Coffee suggested but not required


Over coffee my mother-in-law asked me for advice about toenails.  Specifically, she went into details about my father-in-law’s toenail issue, which I will not go into because not only do I never want to hear about that stuff, neither should anyone, unless you have a cheaply framed medical degree hanging behind your desk.

I shook my head in fear, claimed ignorance, dumped my coffee out, and went back to my Donna Leon mystery, Beastly Things.  I love Donna Leon.  Despite grisly murders and soul-sucking corruption in Venice, her books featuring Guido Brunetti are palate cleansers after thought-provoking non-fiction, or too much perusal/disgust of the op-ed page.  The reader can go to Venice, walk alongside the canals with Brunetti, participate in lively discussions with his intellectual wife and children, and ingest cappuccinos and homemade pasta midday.  Leon’s prose follows the same cadence as her descriptions of Italian meals: well-paced, lush and authentic.  For the hard-core mystery fan who requires neat endings and justice served, you may need to look elsewhere.  Police work is messy and complex in Brunetti’s world, and while he always pegs the culprit, the end isn’t always just.  In other words, come for the mystery but come back for Venice.

Ramona took this snap at the International Orange exhibit at Fort Point:

Several artists – I want to say 10 – interpreted international orange (the color of the Golden Gate Bridge, celebrating this year its 75th anniversary) and installed their pieces within rooms at Fort Point.  It’s windswept a la Manderley, with ghosts and shadows of soldiers roaming around, or so I imagined.  Perfect place for such an exhibit, as I’ve always thought artists would welcome restless ghosts and all their troubled stories.  My textile conservator friend suggested we take the girls there and I said, “oh yeah, sure,” thinking, “god I hope there’s a coffee cart.”  But she’s always right about these things.  It was an adventure!  The exhibit was profoundly creative: everything from crepe dresses to enormous pinhole cameras, to fake orange-themed gifts shops and tapestries woven to emulate orange fog.  All while the bay crashed around outside and knocked us over while we climbed the weird and creepy metal stairs.  And what is it about seeing an old army surgeon’s quarters that makes you shiver and relieved there really is a coffee cart not too far away?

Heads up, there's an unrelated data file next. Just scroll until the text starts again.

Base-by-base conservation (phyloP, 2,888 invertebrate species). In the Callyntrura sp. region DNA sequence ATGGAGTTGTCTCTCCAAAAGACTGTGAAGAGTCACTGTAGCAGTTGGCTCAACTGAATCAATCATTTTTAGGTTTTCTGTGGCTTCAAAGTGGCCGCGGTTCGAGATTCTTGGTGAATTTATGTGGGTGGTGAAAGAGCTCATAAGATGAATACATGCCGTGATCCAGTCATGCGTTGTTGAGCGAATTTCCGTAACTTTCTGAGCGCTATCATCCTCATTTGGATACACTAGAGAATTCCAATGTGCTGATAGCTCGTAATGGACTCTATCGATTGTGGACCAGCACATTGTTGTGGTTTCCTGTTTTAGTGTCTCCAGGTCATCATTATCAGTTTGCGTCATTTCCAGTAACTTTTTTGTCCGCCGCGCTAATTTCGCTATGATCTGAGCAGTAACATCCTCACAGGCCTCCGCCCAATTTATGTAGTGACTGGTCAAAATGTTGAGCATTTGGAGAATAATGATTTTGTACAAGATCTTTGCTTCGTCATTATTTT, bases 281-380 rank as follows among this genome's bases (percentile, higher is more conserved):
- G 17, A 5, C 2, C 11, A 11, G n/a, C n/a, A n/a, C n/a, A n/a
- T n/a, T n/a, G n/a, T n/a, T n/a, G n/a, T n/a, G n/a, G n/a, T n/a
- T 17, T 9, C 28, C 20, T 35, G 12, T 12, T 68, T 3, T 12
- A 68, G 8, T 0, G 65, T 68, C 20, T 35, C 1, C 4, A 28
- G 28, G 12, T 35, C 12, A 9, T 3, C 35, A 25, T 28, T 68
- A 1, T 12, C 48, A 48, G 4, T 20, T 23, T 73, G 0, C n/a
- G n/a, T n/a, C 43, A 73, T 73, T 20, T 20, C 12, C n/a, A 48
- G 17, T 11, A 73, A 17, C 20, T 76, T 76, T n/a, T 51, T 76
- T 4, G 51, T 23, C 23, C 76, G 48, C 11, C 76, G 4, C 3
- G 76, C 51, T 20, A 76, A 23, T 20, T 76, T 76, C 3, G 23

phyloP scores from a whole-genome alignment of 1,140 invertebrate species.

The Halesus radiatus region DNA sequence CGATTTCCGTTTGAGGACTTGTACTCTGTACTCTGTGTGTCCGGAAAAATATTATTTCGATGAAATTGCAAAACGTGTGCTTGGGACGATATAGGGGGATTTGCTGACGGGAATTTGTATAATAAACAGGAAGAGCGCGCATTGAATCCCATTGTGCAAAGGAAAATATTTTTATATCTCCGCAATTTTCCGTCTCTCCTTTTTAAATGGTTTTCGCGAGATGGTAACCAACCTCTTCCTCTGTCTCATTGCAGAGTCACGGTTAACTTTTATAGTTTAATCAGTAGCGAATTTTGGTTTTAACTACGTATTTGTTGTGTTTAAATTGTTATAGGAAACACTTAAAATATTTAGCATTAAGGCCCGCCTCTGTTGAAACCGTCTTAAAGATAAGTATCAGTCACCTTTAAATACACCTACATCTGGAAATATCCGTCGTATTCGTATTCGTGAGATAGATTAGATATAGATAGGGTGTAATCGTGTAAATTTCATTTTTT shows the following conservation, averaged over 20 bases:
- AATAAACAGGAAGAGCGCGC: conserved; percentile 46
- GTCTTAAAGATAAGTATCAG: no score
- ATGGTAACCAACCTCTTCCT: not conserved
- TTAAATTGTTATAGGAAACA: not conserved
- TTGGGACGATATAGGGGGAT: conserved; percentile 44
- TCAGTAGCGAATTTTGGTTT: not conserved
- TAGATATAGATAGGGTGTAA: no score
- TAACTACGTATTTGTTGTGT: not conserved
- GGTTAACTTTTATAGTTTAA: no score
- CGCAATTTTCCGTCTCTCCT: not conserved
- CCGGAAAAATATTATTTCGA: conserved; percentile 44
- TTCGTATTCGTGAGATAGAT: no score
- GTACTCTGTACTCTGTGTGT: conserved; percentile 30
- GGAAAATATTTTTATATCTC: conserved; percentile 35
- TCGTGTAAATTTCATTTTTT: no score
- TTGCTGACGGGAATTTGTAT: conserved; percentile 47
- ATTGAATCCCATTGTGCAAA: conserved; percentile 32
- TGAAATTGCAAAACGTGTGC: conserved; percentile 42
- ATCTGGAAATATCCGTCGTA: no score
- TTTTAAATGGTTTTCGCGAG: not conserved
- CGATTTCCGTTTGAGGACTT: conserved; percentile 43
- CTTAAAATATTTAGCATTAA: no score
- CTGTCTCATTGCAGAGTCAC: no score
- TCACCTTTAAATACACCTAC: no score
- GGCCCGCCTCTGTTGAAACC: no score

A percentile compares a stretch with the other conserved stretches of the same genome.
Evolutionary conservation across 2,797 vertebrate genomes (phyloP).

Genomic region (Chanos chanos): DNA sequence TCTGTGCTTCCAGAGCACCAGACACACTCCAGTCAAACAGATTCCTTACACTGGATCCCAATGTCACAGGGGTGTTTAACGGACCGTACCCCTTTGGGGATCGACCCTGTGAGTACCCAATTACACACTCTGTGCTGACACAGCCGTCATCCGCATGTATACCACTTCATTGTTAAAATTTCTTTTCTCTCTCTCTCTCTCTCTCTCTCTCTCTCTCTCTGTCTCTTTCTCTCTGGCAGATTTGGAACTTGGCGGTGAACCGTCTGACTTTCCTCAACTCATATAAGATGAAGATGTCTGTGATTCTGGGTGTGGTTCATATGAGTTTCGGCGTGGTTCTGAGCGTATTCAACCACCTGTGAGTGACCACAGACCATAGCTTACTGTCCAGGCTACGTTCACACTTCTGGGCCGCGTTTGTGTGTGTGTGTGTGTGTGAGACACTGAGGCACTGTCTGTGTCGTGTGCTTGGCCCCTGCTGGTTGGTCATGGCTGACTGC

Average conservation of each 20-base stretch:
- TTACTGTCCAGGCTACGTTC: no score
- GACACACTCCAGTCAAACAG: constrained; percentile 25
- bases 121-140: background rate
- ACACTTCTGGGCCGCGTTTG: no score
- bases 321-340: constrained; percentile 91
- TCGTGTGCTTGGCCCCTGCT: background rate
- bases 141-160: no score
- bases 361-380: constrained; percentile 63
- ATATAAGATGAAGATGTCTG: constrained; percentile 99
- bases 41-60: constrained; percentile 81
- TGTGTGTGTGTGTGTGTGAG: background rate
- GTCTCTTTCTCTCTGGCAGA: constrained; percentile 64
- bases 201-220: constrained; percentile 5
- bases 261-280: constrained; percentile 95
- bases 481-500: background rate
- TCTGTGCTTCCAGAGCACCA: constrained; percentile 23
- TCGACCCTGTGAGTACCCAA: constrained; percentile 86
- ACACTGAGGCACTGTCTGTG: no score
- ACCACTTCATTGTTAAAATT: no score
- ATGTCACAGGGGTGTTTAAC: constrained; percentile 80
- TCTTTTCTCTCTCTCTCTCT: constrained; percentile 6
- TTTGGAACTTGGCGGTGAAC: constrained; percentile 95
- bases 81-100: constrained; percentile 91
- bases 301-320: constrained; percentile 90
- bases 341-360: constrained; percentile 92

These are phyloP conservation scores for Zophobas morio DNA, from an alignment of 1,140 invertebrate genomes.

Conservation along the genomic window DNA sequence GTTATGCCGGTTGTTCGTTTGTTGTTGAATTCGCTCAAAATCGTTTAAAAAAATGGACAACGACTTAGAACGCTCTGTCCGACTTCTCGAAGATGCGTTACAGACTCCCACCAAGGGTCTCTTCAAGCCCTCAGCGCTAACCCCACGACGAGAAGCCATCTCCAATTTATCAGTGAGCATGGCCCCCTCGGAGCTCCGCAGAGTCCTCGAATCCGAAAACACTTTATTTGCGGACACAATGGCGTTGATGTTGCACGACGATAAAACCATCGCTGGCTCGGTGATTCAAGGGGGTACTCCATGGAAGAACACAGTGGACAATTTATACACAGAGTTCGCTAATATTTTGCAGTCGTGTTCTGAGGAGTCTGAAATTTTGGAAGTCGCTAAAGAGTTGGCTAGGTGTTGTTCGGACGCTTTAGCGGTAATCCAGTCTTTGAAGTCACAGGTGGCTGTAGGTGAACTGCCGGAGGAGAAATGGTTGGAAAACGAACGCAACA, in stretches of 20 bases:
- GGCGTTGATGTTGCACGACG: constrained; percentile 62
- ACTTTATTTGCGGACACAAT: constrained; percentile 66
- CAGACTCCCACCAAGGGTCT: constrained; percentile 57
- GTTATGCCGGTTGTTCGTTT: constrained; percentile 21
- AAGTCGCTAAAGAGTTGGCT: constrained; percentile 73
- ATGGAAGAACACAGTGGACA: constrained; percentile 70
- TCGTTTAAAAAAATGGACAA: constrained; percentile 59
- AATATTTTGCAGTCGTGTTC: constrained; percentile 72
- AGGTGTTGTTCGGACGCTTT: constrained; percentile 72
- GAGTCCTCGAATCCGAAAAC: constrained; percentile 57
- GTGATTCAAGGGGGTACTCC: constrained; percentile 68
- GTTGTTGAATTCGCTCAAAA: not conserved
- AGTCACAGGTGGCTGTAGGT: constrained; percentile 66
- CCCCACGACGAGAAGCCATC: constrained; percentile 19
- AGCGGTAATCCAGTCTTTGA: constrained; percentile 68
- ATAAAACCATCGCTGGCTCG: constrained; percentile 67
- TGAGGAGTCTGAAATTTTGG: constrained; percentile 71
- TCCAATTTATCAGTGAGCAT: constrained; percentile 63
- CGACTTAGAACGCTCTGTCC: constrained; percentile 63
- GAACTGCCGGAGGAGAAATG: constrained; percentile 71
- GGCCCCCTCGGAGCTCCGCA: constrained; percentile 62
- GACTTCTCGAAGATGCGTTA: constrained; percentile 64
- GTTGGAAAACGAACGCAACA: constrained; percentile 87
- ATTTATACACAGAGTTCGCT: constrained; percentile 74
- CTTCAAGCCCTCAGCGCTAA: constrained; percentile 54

Last week the girls and I helped out my folks with their great-grandson, who, through the ever changing kaleidoscope that is my family, stays with them four days and nights every week.  The other part of the week he is with his grandmother (my sister) but that is an even longer and more colorful tale.  Anyway, my step-dad, who is mostly helpful, was busy watching a blonde “newscaster” on Fox news, eating beef jerky out of a bag while my mom chased Monkey Boy around the house.  Monkey Boy does not like naps.  He eluded us for awhile but in the end we cornered him, shoved his stuffed dog into his arms and plunked him into the crib.  This took all of us.  Ramona and Yvette, exhausted from 12-1/2 minutes of focused childcare, also plunked down and dove into their books.  My mom and I exchanged carefully chosen family gossip, and after she drifted off to yell at my step-dad, I searched in my car for the book I’d picked up from a used shelf and was hesitant to begin, Wife 22, by Melanie Gideon, mostly because I smelled modern romance and was already feeling resentful.  Not even sure why I bought, really; even the cover irritated me.  But I was hooked!  Using all current media (Twitter, Facebook, e-mail), and some oldies (prose, playwriting), Gideon tells the story of Alice Buckle, a twenty-year wife, adrift but hopeful, wondering what happened to her life, her marriage, wondering if her son is gay, if her daughter is harboring destructive secrets and if she really should be flirting with someone she’s never met, and if her husband will ever be employed again.  Sounds like several throwaway (and overdone) premises, but Gideon writes with depth and humor.  She manages to be poignant without getting goopy and sentimental.  And that is no small feat.  My crabby old soul bought the romance fully packaged, even though she tidied up the messes a bit too neatly.  But, as someone who has a full wardrobe of loose strings, mental and otherwise, it felt kind of satisfying.